The Last Thing He Told Me

1.5 Twenty-Four Hours Earlier

chapter
Chapter

Owen and I sat on the dock, eating Thai food straight from the take-out
containers. Drinking ice cold beer.
He was in a sweatshirt and jeans, bare feet. There was barely a sliver of moon,
the Northern California night chilly and wet, but Owen wasn’t cold at all. I, on
the other hand, was wrapped in a blanket, two pairs of socks, pu􀏦y boots.
We were sharing a papaya salad and spicy lime curry. Owen was tearing up,
the heat from the chilies going straight to his eyes.
I sti􀏲ed a laugh. “If you can’t hack it,” I said, “we can order the curry mild
next time.”
“Oh, I can hack it,” he said. “If you can hack it, I can hack it…”
He stu􀏦ed his mouth with another bite, his face turning red as he struggled
to swallow. He reached for his beer and guzzled it down.
“See?” he said.
“I do,” I said.
Then I leaned in to kiss him.
After I pulled back, he smiled at me, touched my cheek.
“What do you think? Can I get under that blanket with you?” he asked.
“Always.”
I moved over, wrapping the blanket over his shoulders, feeling the heat of his
body. His barefooted body, a good ten degrees warmer than mine.
“So tell me,” he said. “What was your favorite thing today?”
This was something we sometimes did on days we got home late—on days we
were too tired to get into the big stu􀏦. We each picked one thing from the day to
tell each other about. One good thing from our separate lives.
“I actually think I have a pretty cool idea for a little treat for Bailey,” I said.
“I’m going to re-create the brown butter pasta for dinner tomorrow night. You
know, the one we had on her birthday at Poggio? Don’t you think she’ll love
that?”
He wrapped his arm more tightly around my waist, kept his voice low. “Are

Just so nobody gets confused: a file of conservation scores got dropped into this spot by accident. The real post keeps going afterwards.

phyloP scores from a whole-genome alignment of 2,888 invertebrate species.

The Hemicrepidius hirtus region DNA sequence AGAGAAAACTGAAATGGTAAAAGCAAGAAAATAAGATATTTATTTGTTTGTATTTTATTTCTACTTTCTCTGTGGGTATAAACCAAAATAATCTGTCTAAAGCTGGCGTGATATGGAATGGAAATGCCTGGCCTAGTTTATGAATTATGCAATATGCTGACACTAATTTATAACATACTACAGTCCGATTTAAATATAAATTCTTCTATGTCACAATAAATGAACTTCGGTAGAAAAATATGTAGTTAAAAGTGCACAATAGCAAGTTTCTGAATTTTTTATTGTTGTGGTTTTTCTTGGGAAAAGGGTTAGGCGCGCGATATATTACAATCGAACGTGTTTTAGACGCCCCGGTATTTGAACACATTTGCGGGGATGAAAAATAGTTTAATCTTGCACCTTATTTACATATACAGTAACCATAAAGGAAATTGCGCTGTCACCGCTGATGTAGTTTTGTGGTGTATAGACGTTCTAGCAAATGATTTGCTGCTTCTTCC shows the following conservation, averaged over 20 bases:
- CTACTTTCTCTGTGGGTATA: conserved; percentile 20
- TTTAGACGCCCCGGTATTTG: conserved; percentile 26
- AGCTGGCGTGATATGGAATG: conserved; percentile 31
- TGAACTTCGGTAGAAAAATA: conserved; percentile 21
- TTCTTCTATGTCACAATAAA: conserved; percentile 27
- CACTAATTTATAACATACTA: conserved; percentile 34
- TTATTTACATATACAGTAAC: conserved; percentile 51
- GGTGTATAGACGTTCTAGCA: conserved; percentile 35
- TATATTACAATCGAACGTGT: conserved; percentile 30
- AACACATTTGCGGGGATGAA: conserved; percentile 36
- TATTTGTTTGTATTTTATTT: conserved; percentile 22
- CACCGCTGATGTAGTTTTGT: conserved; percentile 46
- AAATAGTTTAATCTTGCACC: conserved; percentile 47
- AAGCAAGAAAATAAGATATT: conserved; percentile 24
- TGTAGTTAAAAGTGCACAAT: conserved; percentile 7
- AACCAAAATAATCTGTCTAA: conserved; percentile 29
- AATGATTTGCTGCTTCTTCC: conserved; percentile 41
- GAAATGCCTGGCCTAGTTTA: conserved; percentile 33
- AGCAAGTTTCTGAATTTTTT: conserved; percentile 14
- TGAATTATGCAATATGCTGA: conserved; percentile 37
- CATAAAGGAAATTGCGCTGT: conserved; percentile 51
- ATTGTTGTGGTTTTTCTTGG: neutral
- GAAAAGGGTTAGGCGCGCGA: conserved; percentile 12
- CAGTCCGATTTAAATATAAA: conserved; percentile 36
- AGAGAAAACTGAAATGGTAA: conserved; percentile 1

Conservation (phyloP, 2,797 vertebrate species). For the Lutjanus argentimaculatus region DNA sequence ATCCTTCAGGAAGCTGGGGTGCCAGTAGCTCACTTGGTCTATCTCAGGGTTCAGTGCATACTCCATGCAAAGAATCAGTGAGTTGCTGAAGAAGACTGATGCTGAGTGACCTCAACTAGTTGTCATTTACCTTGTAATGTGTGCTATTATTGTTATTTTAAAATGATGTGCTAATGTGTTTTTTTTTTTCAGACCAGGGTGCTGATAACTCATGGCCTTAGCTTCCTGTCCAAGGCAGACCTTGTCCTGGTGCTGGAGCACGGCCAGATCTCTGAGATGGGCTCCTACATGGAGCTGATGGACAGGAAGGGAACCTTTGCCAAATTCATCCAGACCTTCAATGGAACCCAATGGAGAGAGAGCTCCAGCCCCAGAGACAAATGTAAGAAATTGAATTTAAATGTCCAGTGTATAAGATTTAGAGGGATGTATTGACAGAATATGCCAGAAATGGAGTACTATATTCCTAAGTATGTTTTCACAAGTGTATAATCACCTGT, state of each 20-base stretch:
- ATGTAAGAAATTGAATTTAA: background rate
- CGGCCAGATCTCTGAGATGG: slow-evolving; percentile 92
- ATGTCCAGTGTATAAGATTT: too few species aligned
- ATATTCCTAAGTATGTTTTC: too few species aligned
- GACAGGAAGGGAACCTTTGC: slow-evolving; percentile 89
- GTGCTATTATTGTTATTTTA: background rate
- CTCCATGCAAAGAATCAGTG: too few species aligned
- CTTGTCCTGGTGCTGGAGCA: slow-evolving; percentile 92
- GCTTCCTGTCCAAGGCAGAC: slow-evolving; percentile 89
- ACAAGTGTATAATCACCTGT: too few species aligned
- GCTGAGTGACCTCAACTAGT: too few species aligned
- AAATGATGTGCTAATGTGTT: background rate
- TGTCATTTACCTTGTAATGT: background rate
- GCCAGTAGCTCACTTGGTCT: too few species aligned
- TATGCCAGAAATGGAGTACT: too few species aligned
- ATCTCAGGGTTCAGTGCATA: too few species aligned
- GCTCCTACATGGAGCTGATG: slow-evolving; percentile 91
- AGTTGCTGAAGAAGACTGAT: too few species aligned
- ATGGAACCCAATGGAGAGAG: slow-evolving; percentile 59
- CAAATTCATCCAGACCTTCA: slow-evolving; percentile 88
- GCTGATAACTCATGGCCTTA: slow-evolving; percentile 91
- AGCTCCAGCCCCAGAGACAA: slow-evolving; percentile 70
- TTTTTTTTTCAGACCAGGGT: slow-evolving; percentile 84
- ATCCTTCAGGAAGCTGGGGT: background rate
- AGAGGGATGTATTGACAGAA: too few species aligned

you asking me if she’ll love that? Or if that will make her love you?”
“Hey. Not nice.”
“I’m trying to be nice,” he said. “Bailey’s lucky to have you. And she’s going
to come around to that. Pasta experiment or not.”
“How do you know?”
He shrugged. “I know things.”
I didn’t say anything, not exactly believing him. I wanted him to do more to
bridge the gap between Bailey and me, even if I didn’t know what that could
possibly be. If he wasn’t going to do that, I at least wanted him to tell me I was
doing everything I could.
As if hearing my thoughts, he pushed my hair o􀏦 my face. He kissed the side
of my neck.
“She really loved that pasta though,” he said. “It’s a sweet thing to do.”
“That’s all I’m saying!”
He smiled. “I should be able to duck out of work early tomorrow. If you’re in
the market for a sous chef?”
“I am,” I said.
“Count me in then,” he said. “I’m yours.”
I put my head on his shoulder. “Thank you,” I said. “Okay. Now you.”
“Favorite part of my day?” he said.
“Yes,” I said. “And don’t cop out and say right now.”
He laughed. “Shows how well you know me,” he said. “I wasn’t going to say
right now.”
“Really?”
“Really,” he said.
“What were you going to say?”
“Sixty seconds ago,” he said. “It was cold outside the blanket.”


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